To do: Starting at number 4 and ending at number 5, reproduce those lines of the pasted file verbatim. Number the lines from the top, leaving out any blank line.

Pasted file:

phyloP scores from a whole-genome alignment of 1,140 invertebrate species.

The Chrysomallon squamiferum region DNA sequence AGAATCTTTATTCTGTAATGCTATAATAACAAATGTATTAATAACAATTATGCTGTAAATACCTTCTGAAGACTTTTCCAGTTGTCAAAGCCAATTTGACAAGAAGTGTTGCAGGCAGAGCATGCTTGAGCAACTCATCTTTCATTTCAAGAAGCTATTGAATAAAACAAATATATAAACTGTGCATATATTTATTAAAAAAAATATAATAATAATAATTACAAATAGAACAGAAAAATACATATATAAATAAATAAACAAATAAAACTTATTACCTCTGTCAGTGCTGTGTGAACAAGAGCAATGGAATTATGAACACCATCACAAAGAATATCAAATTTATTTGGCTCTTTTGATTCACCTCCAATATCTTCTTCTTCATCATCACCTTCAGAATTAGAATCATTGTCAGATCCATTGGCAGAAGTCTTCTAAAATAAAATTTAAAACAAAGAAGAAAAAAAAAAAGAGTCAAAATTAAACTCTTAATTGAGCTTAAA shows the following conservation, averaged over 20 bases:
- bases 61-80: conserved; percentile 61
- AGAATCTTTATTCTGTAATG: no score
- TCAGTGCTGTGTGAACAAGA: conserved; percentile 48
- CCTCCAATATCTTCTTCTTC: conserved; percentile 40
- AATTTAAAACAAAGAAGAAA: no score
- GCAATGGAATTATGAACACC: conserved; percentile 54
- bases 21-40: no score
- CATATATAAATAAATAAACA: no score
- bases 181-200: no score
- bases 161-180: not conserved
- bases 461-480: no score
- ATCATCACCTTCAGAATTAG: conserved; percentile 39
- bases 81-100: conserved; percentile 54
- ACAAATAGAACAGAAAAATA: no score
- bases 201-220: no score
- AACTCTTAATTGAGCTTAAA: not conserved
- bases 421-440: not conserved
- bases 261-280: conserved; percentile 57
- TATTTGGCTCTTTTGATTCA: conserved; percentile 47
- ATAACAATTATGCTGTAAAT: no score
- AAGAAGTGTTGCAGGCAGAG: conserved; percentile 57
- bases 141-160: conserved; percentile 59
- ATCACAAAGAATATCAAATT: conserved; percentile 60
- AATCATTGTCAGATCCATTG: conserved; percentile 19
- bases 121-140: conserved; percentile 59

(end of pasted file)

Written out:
- AGAATCTTTATTCTGTAATG: no score
- TCAGTGCTGTGTGAACAAGA: conserved; percentile 48